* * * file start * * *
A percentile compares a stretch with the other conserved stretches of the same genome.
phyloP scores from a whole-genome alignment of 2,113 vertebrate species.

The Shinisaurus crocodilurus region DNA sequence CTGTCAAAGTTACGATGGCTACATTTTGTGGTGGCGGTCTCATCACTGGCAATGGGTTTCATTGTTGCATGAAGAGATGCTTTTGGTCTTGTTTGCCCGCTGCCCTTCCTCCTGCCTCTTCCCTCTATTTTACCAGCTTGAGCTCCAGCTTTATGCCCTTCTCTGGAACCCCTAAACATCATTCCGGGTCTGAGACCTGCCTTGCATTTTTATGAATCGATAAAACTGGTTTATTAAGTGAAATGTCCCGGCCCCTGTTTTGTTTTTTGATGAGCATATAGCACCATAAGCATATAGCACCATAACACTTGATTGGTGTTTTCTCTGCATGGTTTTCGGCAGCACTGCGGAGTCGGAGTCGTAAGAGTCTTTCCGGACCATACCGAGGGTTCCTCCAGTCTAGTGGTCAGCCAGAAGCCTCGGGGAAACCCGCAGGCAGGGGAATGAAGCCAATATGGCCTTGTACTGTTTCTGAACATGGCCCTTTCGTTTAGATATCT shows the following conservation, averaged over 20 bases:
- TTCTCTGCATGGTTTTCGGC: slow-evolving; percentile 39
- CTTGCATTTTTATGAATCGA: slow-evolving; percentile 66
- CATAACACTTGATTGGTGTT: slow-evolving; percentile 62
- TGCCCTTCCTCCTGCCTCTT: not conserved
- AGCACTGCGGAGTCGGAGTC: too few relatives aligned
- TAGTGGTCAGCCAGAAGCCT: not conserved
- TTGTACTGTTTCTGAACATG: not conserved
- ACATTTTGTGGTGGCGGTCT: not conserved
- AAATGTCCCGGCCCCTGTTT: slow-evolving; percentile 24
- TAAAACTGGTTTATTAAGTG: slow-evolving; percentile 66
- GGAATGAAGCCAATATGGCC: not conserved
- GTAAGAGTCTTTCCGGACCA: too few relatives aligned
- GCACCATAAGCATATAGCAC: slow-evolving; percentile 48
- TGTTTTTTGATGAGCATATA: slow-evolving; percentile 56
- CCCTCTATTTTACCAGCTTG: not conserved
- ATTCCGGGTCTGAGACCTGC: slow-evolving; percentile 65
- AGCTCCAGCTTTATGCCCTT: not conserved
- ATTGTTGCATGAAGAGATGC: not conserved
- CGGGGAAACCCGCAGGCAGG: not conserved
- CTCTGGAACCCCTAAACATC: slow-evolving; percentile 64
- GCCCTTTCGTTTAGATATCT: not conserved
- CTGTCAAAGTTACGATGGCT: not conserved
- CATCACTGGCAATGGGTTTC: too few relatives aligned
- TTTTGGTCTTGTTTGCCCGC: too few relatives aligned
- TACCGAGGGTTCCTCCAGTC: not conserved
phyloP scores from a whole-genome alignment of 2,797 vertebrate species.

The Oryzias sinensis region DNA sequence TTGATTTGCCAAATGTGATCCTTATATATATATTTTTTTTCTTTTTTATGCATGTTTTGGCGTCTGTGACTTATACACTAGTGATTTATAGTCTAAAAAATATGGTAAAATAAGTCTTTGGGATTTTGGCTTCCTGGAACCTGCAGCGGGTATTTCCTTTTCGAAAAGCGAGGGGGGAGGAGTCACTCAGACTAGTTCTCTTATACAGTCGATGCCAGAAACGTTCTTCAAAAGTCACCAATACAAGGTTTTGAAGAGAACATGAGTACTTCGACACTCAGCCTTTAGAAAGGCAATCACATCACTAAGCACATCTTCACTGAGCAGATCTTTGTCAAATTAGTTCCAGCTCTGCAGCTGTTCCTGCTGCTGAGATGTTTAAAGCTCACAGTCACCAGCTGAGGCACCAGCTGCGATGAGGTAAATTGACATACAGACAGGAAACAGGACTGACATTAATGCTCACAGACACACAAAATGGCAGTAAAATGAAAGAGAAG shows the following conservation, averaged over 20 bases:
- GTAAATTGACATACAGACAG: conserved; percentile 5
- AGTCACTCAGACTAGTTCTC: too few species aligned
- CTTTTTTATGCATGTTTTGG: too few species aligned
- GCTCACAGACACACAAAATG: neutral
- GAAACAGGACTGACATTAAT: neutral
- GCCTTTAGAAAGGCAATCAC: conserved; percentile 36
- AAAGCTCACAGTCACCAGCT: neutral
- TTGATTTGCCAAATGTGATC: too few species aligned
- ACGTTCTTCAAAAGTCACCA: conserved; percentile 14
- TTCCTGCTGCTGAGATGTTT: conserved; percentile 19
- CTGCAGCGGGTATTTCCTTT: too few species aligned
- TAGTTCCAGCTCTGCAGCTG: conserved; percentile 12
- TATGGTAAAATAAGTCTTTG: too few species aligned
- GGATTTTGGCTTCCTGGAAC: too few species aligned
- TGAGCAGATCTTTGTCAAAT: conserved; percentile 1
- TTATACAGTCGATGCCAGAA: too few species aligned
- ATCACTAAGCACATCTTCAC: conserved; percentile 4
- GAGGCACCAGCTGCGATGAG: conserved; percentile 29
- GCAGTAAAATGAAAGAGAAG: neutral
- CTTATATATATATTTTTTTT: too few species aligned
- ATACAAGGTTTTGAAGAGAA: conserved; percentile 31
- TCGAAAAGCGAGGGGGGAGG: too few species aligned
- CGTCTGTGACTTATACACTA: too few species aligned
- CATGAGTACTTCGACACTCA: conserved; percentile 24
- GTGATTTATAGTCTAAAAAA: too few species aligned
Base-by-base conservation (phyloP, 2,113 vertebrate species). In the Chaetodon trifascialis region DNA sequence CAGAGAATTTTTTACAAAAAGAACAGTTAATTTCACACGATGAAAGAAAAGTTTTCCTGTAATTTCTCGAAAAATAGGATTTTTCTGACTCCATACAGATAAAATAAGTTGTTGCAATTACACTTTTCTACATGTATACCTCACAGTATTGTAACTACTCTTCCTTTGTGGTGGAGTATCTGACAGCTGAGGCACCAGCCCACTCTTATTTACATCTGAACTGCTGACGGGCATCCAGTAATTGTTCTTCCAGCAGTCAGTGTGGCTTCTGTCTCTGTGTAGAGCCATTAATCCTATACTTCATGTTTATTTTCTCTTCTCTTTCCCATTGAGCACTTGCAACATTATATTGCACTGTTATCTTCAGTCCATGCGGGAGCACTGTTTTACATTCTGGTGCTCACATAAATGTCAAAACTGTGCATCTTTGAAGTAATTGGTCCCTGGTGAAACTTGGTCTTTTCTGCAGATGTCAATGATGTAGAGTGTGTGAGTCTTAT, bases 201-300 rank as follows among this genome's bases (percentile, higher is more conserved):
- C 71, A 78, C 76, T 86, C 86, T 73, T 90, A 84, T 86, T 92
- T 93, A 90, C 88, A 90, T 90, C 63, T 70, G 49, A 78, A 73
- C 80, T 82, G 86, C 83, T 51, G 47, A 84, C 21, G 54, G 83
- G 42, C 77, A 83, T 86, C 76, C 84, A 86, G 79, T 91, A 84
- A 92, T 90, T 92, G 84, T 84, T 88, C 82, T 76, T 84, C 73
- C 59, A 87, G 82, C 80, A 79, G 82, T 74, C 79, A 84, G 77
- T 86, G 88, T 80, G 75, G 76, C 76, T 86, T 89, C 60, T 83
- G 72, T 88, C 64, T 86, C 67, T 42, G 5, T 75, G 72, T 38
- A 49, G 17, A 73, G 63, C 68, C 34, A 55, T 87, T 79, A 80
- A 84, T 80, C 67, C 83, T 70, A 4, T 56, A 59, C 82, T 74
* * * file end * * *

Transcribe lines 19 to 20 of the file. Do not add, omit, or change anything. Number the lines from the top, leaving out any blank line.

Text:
- ATTCCGGGTCTGAGACCTGC: slow-evolving; percentile 65
- AGCTCCAGCTTTATGCCCTT: not conserved